Hereditary travel neuroses of a Greek childhood

Things I learned in Greece: Never rush your coffee, summer is everything, always chase the dust. This is my last morning in the United States for some time and I have spent it shaking my head at dust. Let me explain. Ever since I was a child, I could never sleep the night before a big journey. “A big journey” then meant a car ride from Thessaloniki to Larissa, 2 hours away, where my father’s family lived. I prepared for those trips for days, lining up all my stuffed animals, deciding which of them get to go on this trip, making packing lists (for them, not me, because the beauty of being six years old was that I could live in a single pair of shorts all summer), writing up itineraries (again for them because, um…), and packing car snacks. In the summer, my aunt Mina would move from her home in scorching hot Larissa to the seaside town of Platamonas. At least two weeks before my family descended on Platamonas to join aunt Mina, …


On going home, by Estefanía Marchán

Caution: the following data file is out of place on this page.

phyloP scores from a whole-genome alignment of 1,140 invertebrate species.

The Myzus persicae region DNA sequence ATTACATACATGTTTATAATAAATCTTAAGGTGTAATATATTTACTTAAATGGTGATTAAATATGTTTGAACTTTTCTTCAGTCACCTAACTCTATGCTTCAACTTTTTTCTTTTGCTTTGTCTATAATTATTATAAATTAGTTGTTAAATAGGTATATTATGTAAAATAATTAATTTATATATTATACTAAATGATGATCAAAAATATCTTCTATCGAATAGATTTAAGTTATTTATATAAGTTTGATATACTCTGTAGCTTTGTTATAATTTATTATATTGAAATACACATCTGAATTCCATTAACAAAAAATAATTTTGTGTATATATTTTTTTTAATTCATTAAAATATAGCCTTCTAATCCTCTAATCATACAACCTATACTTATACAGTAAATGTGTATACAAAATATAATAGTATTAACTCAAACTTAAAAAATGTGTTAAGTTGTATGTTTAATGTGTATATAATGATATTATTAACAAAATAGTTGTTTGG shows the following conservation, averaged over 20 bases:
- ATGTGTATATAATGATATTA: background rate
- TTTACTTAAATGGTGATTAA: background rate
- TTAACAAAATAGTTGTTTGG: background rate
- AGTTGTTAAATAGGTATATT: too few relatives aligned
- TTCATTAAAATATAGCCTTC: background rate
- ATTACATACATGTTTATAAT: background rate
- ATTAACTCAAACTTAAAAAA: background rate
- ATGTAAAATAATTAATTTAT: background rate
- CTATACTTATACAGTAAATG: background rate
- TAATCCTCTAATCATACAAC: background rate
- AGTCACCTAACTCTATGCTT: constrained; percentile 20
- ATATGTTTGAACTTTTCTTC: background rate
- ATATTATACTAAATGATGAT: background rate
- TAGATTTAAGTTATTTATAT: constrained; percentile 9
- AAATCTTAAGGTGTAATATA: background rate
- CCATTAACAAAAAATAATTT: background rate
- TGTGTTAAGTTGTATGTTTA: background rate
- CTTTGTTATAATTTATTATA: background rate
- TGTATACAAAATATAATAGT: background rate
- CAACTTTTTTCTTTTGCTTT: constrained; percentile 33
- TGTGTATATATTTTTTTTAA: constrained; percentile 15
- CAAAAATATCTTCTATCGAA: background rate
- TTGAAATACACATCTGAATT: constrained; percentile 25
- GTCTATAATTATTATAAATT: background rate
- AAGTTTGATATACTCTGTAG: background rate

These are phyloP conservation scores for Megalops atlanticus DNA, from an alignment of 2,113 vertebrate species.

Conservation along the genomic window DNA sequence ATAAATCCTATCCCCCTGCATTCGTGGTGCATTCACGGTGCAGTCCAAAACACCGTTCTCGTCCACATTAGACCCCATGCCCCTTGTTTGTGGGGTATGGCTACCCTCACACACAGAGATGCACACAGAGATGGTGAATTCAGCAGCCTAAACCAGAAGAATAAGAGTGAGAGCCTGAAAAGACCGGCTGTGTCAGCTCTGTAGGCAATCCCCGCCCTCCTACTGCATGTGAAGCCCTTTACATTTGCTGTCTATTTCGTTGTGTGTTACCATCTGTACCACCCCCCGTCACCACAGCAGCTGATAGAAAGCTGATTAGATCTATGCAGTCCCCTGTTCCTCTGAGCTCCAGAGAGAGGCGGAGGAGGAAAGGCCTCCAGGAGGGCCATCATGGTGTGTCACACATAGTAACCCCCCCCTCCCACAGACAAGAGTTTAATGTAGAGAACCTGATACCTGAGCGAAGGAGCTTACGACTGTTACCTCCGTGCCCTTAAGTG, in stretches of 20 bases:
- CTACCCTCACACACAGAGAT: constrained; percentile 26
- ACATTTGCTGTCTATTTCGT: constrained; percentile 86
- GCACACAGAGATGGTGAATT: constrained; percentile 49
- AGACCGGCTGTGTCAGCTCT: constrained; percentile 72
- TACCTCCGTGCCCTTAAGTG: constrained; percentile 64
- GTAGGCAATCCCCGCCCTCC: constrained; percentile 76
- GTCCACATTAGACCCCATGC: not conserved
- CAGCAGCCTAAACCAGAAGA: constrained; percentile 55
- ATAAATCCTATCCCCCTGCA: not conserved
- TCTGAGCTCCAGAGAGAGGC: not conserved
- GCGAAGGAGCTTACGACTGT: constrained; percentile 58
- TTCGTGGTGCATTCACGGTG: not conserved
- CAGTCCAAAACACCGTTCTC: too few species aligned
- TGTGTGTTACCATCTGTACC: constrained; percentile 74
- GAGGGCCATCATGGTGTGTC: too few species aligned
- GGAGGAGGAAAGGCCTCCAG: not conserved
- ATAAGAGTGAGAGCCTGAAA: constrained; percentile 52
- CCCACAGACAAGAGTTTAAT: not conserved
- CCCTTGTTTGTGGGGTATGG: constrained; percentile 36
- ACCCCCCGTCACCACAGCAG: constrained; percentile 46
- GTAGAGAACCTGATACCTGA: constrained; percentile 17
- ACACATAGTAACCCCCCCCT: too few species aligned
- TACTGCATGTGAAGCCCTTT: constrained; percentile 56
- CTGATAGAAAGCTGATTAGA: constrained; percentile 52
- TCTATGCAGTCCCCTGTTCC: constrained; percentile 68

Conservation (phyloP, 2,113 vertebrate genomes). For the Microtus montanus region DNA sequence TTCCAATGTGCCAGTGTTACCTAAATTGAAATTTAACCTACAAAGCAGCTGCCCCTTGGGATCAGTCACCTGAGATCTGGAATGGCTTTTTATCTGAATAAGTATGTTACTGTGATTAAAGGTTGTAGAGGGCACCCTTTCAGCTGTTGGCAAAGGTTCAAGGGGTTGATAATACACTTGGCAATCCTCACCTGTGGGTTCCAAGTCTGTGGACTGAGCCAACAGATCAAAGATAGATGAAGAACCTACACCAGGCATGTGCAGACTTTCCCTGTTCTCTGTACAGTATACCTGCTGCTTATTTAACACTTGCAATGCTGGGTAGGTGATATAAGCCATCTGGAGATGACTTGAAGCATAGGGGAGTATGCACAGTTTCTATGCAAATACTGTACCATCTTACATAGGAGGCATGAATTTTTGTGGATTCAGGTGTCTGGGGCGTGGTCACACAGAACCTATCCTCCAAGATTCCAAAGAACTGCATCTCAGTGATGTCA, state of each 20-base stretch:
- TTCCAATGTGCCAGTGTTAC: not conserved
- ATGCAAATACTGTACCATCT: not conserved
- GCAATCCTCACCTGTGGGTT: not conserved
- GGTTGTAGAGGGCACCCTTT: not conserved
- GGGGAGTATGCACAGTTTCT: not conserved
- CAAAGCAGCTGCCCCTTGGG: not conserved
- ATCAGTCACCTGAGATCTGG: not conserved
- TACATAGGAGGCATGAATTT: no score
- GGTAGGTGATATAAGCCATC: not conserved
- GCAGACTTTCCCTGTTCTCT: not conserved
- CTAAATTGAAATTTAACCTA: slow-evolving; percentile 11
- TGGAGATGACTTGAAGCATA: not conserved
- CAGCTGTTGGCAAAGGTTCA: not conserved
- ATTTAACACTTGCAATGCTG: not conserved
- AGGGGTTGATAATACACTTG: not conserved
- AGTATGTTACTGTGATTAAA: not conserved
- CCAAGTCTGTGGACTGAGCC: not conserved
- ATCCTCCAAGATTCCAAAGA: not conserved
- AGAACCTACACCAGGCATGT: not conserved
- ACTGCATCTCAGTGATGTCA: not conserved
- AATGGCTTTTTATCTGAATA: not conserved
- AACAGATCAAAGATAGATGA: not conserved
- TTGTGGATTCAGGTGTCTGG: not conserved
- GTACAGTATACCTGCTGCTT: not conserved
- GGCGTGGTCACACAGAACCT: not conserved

Estefanía Marchán is a talented writer, terrific colleague, and cherished friend. She spent part of her summer in Ecuador, from where she shares some reflections. Plaza de San Francisco, Quito, Ecuador. Photo by Estefanía Marchán. Yesterday I saw my mother in the face of a woman on the street. I should say, rather, I saw her in the skin of a woman on the street. She, the woman with my mother’s skin, was walking next to me down Amazonas. Where we were headed was unimportant. Only her profile was visible: a patch of translucent freckled skin stretching back like ripples on a lake. The rest of her remained concealed. She wore oblong shades and had her hair pinned back. Sylvia, I thought. Her ghost. Two months in Ecuador and I am becoming superstitious. Memories turn to visions that haunt this place. My mother is on the street, alone, black-clad and elegant at her age. Jorge, her father, drinks dark rum on a stoop, surrounded by other young military men. Lola, my father’s mother, sits next …